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Albemarle Tradewinds March 2018 Web OPT

March Edition of the Albemarle Tradewinds Magazine

Plan a Daycation! I hope

Plan a Daycation! I hope everyone had an interesting and successful small game season. We are now in the process of winding down from the major part of our hunting seasons, but fear not, we still have one more big game season ahead... Spring Gobbler season!! If you have never heard a gobbler come down from the roost in the morning looking for hens you are missing out on an awesome spring ritual. To hear that majestic bird sing out in the morning woods is a marvelous joy. It conjures hopes of a big bird to come into bow range, tests your patience, and excites the blood. What a feeling it is!! Hopefully you will be scouting this month for good turkey habitat or perhaps you already have a good place to go. Keep tabs on those birds. What can we do to prepare for the spring turkey season? Proper scouting to fi nd where the turkeys are roosting Check out the feeding and strutting areas Practice your calling and note the different types of calls you can make to entice a nice gobbler Are you using a decoy ? Practice setting it up. Practice your shooting techniques, sitting, standing, or kneeling. Talmage Dunn 252-267-5437 District 1 Wildlife Rep for NCBA Speaking of calling … what type of call do you use? There are several types. Some people use a wingbone caller. Made from the wing bones of a turkey. I have made several from some of my “thanksgiving and Christmas” guests. But you can also buy an “air” caller. I also use an old base to a ball-point pen, but thats working on the cheap side! Another type of call is a diaphragm call, a type of mouth call. This call requires diligent practice on the part of the caller but many different turkey sounds can be made on it. A box call is one of the most common calls that can be used. It is simply what its name implies, a box with a scraper that creates a resonance sound. They have been used for years and are quite effective. Lastly, there are “slate” calls. These calls require the use of a stylus and a slate or glass to scrape the stylus across to create the desired sound. I cannot tell you how important it is to practice these calls. There are several places to go to learn the types of calls to make. By far the best way is to get with an experienced turkey hunter and have him/her teach you. Of course, there is always the internet and various sites to learn what sound resonates the most in the woods. Have you practiced shooting at turkey sized objects? I know that there are various 3-D turkey fi gures that can be bought, but these can be expensive and have a tendency to get “shot out” rapidly. I make my own turkey sized targets. To give me a strutting turkey size target I use a 1-gallon milk jug mounted up about the right height for a nice “Tom.” Sometimes I will paint them black or brown to simulate the color. For “jake” sized turkey targets I use the 2-liter soda bottles. Both of these targets are perfect for honing in my shooting skills for spring gobblers. So sharpen those broadheads and get busy practicing. The season will be here before we realize it. Editors note: This story is a reprint from last year. Talmage is still under the weather this month. We wish him a speedy recovery. We have an on-line event calendar that keeps track of things to do in the Eastern North Carolina Region. If you are looking for a day trip that is within an hour or so drive from our readership area, go on-line to and check out all the local events that are happening. Keep checking back as we are always updating the calendar. If you have an event you wish to list send an E-Mail to or just submit from the website form. It is a free service from the Tradewinds Media Group! “If thou but settest foot on this path, thou shalt see it everywhere.” Did you know the Albemarle Tradewinds is located in more than 250 locations in NENC and Chesapeake? 38 Albemarle Tradewinds March 2018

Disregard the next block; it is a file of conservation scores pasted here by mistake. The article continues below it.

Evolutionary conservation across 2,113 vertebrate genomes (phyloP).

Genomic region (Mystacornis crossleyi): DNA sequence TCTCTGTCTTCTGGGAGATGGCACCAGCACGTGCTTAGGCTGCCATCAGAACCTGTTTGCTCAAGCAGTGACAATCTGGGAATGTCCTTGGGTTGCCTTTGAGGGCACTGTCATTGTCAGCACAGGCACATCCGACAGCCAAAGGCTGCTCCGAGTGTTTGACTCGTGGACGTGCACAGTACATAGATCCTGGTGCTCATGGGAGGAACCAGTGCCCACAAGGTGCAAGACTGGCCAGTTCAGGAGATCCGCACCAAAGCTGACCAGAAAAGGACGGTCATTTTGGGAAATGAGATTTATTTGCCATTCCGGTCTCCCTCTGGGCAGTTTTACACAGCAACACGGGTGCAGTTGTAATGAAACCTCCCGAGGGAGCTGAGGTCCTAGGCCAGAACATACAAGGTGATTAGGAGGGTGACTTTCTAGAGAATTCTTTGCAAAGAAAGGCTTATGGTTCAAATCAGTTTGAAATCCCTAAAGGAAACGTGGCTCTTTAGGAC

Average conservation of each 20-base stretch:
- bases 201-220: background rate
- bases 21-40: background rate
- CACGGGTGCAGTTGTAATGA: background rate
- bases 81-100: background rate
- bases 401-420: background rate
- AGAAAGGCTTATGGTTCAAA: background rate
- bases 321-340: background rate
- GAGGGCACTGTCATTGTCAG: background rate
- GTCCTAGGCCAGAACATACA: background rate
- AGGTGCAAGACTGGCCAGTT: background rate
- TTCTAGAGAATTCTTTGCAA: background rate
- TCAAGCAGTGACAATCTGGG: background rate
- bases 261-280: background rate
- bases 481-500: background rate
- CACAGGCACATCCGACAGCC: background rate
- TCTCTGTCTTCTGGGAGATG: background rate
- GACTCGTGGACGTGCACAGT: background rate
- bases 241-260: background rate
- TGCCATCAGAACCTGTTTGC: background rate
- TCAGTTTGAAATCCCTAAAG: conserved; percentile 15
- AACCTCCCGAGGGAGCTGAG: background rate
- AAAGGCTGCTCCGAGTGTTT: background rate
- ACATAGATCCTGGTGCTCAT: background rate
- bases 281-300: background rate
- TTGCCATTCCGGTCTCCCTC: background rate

Plymouth, North Carolina from Creation till Reconstruction - Part1 By Dr. Dave T he Moratuc Tribe of American Indians an offshoot of the Chowanoke Tribe was living in a large settlement on Welch Creek, near the current Weyerhaeuser Pulp Mill site in 1585. When the area was fi rst explored by English settlers. Moratuc was an Indian name for the Roanoke River (which meant River of Death). The Moratuc were probably an Algonquin Linguistic Tribe, but there is a debate that they may have been Iroquise and tied with the Tuscarora Tribe which would have been later after 1733. Plymouth was established in 1787 by Arthur Rhodes on 100 acres of his brick house plantation that he subdivided into 172 lots. In 1790 the North Carolina General Assembly names a “Port of Entry”. The county seat of Washington County was moved to Plymouth from Lee’s Mill was then known as Roper, NC by special act of the General Assembly on January 1823. A new courthouse was built by November 1824 on the same site where the present courthouse stands today. In 1830 Plymouth was honored as the U.S. Customs House. 1830-1850 Antebellum North Carolina’s image stemmed largely from inadequate transportation. Other than horse and wagons over muddy and rutted roads. In these early years the easiest and cheapest way to move people and goods to market of any distance was by boat in not easily navigable rivers, most folks had use of some kind of boat around the sound area to get to the Outer Banks. Except for large plantations most poor farmers lived on small farms which Gun Law Workshop Join us on April 26th from 6 to 8 pm at the Moose lodge in Elizabeth City. For 45 minutes an Attorney will speak on what you should know as a gun owner. Then a Law enforcement officer will speak for 45 min on what you should know from a law enforcement point of view, from self defense, to what to do after a self defense shooting, then traffic stop safety. Call now while seats are still available Lee Owen 252-267-2982 Moose Lodge Elizabeth City 1101 West Ehringhaus St included 2/3 of farms without slave labor and were concerned with a sudden drop in market prices for their crops which might leave them without enough money to buy food these were called Yeomen or subsistence farmers who lived very simply in small cabins, houses or shacks with not much more than one room to cook, eat and sleep. The whole family would work the farm and sometimes with the help of neighbors. Everyone helped each other and the crop harvested was often used to settle debts or to barter for food and need staples. During this antebellum period the state of North Carolina was controlled by Democrats and Whigs and in 1854 the radicals and abolitionist Republican Party was hatched and created and only those who owned fi fty or more acres of land could vote for senators. Did you know? In 1862 the courthouse caught on fi re and burnt to the ground from a cannon shell fi red from a Yankee gunboat during the bombardment of Plymouth. The Town of Plymouth has been honored a tourist destination due to the fact that many of the buildings were either destroyed or damaged by the invading Yankees during the War of Northern Aggression and most of the original town was actual battle grounds. See the Port of Plymouth Museum on Water Street for more information. Dr. Dave is an Ivy League Trained Executive Chef and Early American Historian Proud of Your Southern Heritage? “To defend the South.” Sons of Confederate Veterans We meet at Vickie’s Villa in Elizabeth City the 4th Tuesday every month at 7pm Join us to protect our Monuments. Norfolk County Grays Sons of Confederate Veterans For more Dr. Dave recipes, a book is available by contacting Dr Dave at 252-312-0295 All proceeds go to the Oak Grove United Methodist Church German Dumplings 3 eggs (beaten) 1 teaspoon of salt 1\2 cup of water 3 1/2 cups all purpose fl our 1 tablespoon baking powder Beat eggs with salt and water in a mixing bowl add fl our and baking powder to egg mixture Beat mixture until smooth, drop by tablespoon into simmering water/stock. Cover and simmer for about 15 minutes or until done. Oyster Casino Fresh oysters in shells Butter and diced bacon Green and red peppers diced 1 medium onion diced 1 teaspoon garlic Grated parmesan cheese Breadcrumbs Salt and pepper to taste Dice bacon and render crisply, add butter. add diced onion, peppers and garlic simmering until soft Wash clean and shuck oysters (leave in shell) arrange bacon and vegetables on top of oysters salt and pepper to taste Put rock salt in a pan and place oysters on top sprinkle with parmesan cheese and bread crumbs drizzle with the Melted butter. cook under oven broiler until browned and serve with lemon wedges Albemarle Tradewinds March 2018 39